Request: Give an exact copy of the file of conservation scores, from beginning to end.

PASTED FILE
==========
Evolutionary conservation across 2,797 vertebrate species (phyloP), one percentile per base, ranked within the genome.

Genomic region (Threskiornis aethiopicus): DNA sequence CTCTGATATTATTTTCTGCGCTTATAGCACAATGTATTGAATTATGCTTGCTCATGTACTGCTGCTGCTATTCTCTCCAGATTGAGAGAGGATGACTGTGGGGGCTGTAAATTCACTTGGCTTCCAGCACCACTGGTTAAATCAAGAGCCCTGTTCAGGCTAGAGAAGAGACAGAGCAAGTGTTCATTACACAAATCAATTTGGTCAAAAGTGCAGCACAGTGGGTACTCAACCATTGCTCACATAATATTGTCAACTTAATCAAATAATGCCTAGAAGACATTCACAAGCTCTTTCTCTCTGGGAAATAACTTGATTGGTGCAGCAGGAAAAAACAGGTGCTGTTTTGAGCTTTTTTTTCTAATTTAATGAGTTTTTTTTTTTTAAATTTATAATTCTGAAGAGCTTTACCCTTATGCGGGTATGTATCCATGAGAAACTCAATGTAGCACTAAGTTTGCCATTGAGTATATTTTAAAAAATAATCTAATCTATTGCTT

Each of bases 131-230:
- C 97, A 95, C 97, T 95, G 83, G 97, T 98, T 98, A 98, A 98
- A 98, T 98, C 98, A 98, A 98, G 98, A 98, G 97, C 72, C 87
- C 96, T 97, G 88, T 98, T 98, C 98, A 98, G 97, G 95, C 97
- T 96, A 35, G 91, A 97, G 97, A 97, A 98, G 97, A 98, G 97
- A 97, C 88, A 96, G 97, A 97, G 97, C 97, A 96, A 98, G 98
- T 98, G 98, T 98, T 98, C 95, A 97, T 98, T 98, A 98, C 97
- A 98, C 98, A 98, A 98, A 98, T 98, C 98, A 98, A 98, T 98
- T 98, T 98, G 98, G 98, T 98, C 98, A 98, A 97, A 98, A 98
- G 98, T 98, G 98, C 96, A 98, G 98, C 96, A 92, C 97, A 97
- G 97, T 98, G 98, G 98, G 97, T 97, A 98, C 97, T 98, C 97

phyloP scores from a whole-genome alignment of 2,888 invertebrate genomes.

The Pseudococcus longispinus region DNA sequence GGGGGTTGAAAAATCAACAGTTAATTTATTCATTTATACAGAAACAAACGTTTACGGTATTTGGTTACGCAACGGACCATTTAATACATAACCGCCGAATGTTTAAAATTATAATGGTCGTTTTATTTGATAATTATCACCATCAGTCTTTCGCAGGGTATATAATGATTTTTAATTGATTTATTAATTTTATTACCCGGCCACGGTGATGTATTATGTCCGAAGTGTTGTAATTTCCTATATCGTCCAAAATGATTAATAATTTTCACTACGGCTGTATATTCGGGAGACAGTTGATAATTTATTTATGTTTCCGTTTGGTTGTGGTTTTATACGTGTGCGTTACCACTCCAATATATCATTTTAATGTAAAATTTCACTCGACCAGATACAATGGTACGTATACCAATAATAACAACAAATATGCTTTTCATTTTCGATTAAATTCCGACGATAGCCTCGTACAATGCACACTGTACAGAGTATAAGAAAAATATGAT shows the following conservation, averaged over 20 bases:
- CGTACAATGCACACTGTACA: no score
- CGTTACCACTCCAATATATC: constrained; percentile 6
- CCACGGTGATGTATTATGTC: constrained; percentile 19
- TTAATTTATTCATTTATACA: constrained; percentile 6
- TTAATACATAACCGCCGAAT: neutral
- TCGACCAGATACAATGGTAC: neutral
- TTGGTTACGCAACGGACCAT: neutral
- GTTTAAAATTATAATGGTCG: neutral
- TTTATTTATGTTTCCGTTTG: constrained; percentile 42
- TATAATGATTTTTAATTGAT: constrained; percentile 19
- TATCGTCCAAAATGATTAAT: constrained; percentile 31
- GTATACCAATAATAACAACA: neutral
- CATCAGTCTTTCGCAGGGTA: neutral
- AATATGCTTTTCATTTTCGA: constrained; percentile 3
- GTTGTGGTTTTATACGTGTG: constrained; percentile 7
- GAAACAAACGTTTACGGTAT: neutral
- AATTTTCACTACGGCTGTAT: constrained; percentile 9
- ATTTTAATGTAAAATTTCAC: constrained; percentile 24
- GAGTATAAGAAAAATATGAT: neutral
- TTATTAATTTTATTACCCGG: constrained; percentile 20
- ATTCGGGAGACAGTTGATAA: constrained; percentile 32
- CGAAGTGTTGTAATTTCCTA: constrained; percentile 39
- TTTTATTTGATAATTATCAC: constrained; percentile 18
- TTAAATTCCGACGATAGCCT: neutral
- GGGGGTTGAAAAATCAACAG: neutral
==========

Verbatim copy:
Evolutionary conservation across 2,797 vertebrate species (phyloP), one percentile per base, ranked within the genome.

Genomic region (Threskiornis aethiopicus): DNA sequence CTCTGATATTATTTTCTGCGCTTATAGCACAATGTATTGAATTATGCTTGCTCATGTACTGCTGCTGCTATTCTCTCCAGATTGAGAGAGGATGACTGTGGGGGCTGTAAATTCACTTGGCTTCCAGCACCACTGGTTAAATCAAGAGCCCTGTTCAGGCTAGAGAAGAGACAGAGCAAGTGTTCATTACACAAATCAATTTGGTCAAAAGTGCAGCACAGTGGGTACTCAACCATTGCTCACATAATATTGTCAACTTAATCAAATAATGCCTAGAAGACATTCACAAGCTCTTTCTCTCTGGGAAATAACTTGATTGGTGCAGCAGGAAAAAACAGGTGCTGTTTTGAGCTTTTTTTTCTAATTTAATGAGTTTTTTTTTTTTAAATTTATAATTCTGAAGAGCTTTACCCTTATGCGGGTATGTATCCATGAGAAACTCAATGTAGCACTAAGTTTGCCATTGAGTATATTTTAAAAAATAATCTAATCTATTGCTT

Each of bases 131-230:
- C 97, A 95, C 97, T 95, G 83, G 97, T 98, T 98, A 98, A 98
- A 98, T 98, C 98, A 98, A 98, G 98, A 98, G 97, C 72, C 87
- C 96, T 97, G 88, T 98, T 98, C 98, A 98, G 97, G 95, C 97
- T 96, A 35, G 91, A 97, G 97, A 97, A 98, G 97, A 98, G 97
- A 97, C 88, A 96, G 97, A 97, G 97, C 97, A 96, A 98, G 98
- T 98, G 98, T 98, T 98, C 95, A 97, T 98, T 98, A 98, C 97
- A 98, C 98, A 98, A 98, A 98, T 98, C 98, A 98, A 98, T 98
- T 98, T 98, G 98, G 98, T 98, C 98, A 98, A 97, A 98, A 98
- G 98, T 98, G 98, C 96, A 98, G 98, C 96, A 92, C 97, A 97
- G 97, T 98, G 98, G 98, G 97, T 97, A 98, C 97, T 98, C 97

phyloP scores from a whole-genome alignment of 2,888 invertebrate genomes.

The Pseudococcus longispinus region DNA sequence GGGGGTTGAAAAATCAACAGTTAATTTATTCATTTATACAGAAACAAACGTTTACGGTATTTGGTTACGCAACGGACCATTTAATACATAACCGCCGAATGTTTAAAATTATAATGGTCGTTTTATTTGATAATTATCACCATCAGTCTTTCGCAGGGTATATAATGATTTTTAATTGATTTATTAATTTTATTACCCGGCCACGGTGATGTATTATGTCCGAAGTGTTGTAATTTCCTATATCGTCCAAAATGATTAATAATTTTCACTACGGCTGTATATTCGGGAGACAGTTGATAATTTATTTATGTTTCCGTTTGGTTGTGGTTTTATACGTGTGCGTTACCACTCCAATATATCATTTTAATGTAAAATTTCACTCGACCAGATACAATGGTACGTATACCAATAATAACAACAAATATGCTTTTCATTTTCGATTAAATTCCGACGATAGCCTCGTACAATGCACACTGTACAGAGTATAAGAAAAATATGAT shows the following conservation, averaged over 20 bases:
- CGTACAATGCACACTGTACA: no score
- CGTTACCACTCCAATATATC: constrained; percentile 6
- CCACGGTGATGTATTATGTC: constrained; percentile 19
- TTAATTTATTCATTTATACA: constrained; percentile 6
- TTAATACATAACCGCCGAAT: neutral
- TCGACCAGATACAATGGTAC: neutral
- TTGGTTACGCAACGGACCAT: neutral
- GTTTAAAATTATAATGGTCG: neutral
- TTTATTTATGTTTCCGTTTG: constrained; percentile 42
- TATAATGATTTTTAATTGAT: constrained; percentile 19
- TATCGTCCAAAATGATTAAT: constrained; percentile 31
- GTATACCAATAATAACAACA: neutral
- CATCAGTCTTTCGCAGGGTA: neutral
- AATATGCTTTTCATTTTCGA: constrained; percentile 3
- GTTGTGGTTTTATACGTGTG: constrained; percentile 7
- GAAACAAACGTTTACGGTAT: neutral
- AATTTTCACTACGGCTGTAT: constrained; percentile 9
- ATTTTAATGTAAAATTTCAC: constrained; percentile 24
- GAGTATAAGAAAAATATGAT: neutral
- TTATTAATTTTATTACCCGG: constrained; percentile 20
- ATTCGGGAGACAGTTGATAA: constrained; percentile 32
- CGAAGTGTTGTAATTTCCTA: constrained; percentile 39
- TTTTATTTGATAATTATCAC: constrained; percentile 18
- TTAAATTCCGACGATAGCCT: neutral
- GGGGGTTGAAAAATCAACAG: neutral